Cash is King!

The business of sports is fascinating. Sports has become more like the entertainment industry now more than ever before. Media stars want to be athletes, athletes want to be media stars. Money and finances are a huge part of both industries. Last week the new Avengers movie grossed $201M in the first weekend! It’s an astounding number. The Yankees always lead MLB in payroll; just another astounding figure. Spending big dollars and winning is usually a good recipe for success, but of course we’ve seen big budget movies flop miserably, and big time free agents prove a bust. The Miami Marlins have always been cognizant of dollars and have adapted to Billy Beane’s Moneyball system with fervor. They’ve suffered ridicule at times, but for the most part have stuck to their guns until they moved into their new park. Even now, the Marlins are middle-of-the-pack spenders. They will never spend like the Yanks or Red Sox. The market simply won’t support that kind of spending.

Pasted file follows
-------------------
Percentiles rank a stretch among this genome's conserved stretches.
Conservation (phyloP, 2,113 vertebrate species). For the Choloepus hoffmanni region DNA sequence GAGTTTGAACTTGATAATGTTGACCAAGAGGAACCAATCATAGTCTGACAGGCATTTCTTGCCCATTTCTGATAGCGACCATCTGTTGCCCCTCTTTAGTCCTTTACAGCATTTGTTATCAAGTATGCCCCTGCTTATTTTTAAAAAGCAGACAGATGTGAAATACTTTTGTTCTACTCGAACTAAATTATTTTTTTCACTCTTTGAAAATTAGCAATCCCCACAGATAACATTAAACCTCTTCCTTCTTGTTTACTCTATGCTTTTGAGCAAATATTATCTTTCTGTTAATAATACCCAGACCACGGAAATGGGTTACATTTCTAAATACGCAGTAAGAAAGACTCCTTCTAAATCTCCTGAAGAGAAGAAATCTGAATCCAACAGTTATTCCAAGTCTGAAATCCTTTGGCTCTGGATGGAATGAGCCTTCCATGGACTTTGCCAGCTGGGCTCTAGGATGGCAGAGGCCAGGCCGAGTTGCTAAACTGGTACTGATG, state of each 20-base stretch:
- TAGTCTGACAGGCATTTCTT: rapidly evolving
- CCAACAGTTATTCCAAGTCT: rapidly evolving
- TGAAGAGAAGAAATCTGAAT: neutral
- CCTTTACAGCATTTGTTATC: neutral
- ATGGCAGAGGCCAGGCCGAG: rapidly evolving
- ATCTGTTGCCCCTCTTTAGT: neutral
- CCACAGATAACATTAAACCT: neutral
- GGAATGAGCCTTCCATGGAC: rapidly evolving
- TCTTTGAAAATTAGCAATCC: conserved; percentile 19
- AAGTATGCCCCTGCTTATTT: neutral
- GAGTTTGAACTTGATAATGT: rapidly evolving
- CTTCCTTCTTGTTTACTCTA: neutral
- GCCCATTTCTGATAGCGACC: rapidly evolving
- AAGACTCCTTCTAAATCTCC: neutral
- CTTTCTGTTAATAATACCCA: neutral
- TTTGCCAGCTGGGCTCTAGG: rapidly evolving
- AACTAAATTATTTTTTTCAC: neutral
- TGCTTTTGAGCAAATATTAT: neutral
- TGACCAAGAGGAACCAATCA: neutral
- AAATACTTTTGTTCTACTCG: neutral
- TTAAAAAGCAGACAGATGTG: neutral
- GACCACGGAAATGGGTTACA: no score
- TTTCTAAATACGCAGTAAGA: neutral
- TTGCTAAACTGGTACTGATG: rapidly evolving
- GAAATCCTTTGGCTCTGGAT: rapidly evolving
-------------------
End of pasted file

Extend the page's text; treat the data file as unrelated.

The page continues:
Jun 12, 2011; Toronto, ON, Canada; A vendor sells beer in the upper deck during the Boston Red Sox game against the Toronto Blue Jays at the Rogers Centre. The Red Sox beat the Blue Jays 15-1. (Image: Tom Szczerbowski-US PRESSWIRE)

 

The big controversy was why would you a build a park for a team with a small fan base that doesn’t go to games? That’s a naive and ridiculous statement. The new ballpark has enabled the new free agent signings and made the Marlins relevant. Not to mention the Marlins brass perhaps tripled the value of their franchise. It should be no surprise that people are showing up in year one. Moving forward time will tell if it’s sustainable, but from a pure business point of view, the new park is gold. The Marlins Store has larger numbers of people walking through it than the number of fans who showed up at games at Sun Life Stadium. In the end, MLB teams would like to see bums in seats, but more important than those bums, is concession and merchandise sales; that’s the cash cow, along with the TV deals of course. Let’s not forget the parking. What a goldmine. Especially in a place like Miami where space is at a premium, unlike the vacuous never-ending property that surrounded Sun Life. A big reason why teams like the Marlins are willing to sell tickets for $10 is because they know what’s going to happen once that $10 ticket walks through the turnstiles.

Topics: Miami Marlins

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